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C. Procedural advantages: Conspiracy law furnishes the prosecutor with a potent weapon. Substantively, he is given extraordinary latitude in some states, which define conspiracy as an agreement to do not only criminal acts, but acts that are “immoral,” “contrary to the public interest,” or some other vague phrase. (See the fuller discussion of this aspect infra, p. 189). Even more significantly, a number of procedural advantages come to the prosecutor in a conspiracy case. We discuss two of these advantages here.

1. Joint trial: Joinder laws in virtually all states permit the prosecution to try in a single proceeding all persons indicted on a single conspiracy charge. Such a joint trial saves the prosecution a great deal of work, since the case only has to be presented once; furthermore, witnesses are likely to be much more willing to testify a single time than in multiple proceedings.

2. Admission of hearsay: Perhaps the most devastating procedural advantage available to the prosecution in a conspiracy trial is the exclusion from normal hearsay evidence rules given for statements made by a defendant’s co-conspirator in furtherance of the conspiracy. Normally, the rule against hearsay evidence prevents the in-court repetition of a previous statement by one person to be used against a different person (i.e., the defendant). But in a conspiracy case, the rule is that any previous incriminating statement by any member of the conspiracy, if made in furtherance of the conspiracy, may be introduced into evidence against all of the conspirators. See, e.g., Federal Rule of Evidence 801(d)(2)(E), codifying the common-law rule that a statement is admissible, and not excludable hearsay, if it is offered against a party and is “a statement by a co-conspirator of [the] party during the course and in furtherance of the conspiracy.”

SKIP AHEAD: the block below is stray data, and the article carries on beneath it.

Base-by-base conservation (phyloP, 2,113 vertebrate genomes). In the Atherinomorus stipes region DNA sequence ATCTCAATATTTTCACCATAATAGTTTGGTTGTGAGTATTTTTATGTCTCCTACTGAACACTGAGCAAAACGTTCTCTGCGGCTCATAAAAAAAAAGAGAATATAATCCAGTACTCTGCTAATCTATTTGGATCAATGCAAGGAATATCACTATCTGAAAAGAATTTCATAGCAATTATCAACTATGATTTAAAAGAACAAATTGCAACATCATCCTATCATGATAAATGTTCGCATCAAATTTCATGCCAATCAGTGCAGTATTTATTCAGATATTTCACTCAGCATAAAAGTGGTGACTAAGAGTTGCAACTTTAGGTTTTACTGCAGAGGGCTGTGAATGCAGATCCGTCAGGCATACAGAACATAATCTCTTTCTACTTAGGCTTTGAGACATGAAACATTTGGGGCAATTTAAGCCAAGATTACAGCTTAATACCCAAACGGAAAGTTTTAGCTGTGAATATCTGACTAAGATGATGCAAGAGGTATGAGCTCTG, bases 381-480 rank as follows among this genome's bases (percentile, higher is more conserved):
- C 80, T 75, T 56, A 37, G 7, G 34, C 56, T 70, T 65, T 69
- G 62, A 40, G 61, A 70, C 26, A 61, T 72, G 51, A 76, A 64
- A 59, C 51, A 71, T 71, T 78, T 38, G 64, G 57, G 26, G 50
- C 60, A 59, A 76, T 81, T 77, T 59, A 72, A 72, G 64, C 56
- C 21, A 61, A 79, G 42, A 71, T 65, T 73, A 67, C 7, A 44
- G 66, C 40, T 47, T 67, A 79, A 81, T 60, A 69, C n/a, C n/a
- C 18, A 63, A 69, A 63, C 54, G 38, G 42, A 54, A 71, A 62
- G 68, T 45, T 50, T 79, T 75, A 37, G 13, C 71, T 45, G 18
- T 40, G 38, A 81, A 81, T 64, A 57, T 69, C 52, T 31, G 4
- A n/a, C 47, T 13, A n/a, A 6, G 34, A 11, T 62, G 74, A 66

a. Rationale: This rule is generally defended on the grounds that, by agreeing to pursue criminal ends together, all of the conspirators have authorized each of them to act as “agent” for all of them, and an agent’s statements are binding against his “principal.” The use of this exception to the hearsay rule can be demonstrated by the following example.

Example: D1, D2 and D3 are charged with conspiracy to rob a bank. Before the robbery occurs, D1, the organizer of the plan, tells his mistress, X, that D3’s part in the plan is to steal a getaway car. (D3 makes this statement in an unsuccessful attempt to recruit X to the conspiracy.) At trial, the prosecution has X repeat this statement in its case against D3, who is convicted with D1 and D2. Assuming that there is enough non-hearsay evidence to show, by a preponderance of the evidence, that D3 and D1 were a part of a conspiracy, the statements to X were properly admitted against D3, on the theory that the statement were acts in furtherance of the conspiracy, and were implicitly authorized by D3.


A. “Meeting of the minds” not required: As noted, the essence of a conspiracy is an agreement for the joint pursuit of unlawful ends. However, the sort of “agreement” that is required is not a true “meeting of the minds” of the kind necessary for a legally enforceable contract. All that is necessary is that the parties communicate to each other in some way their intention to pursue a joint objective.

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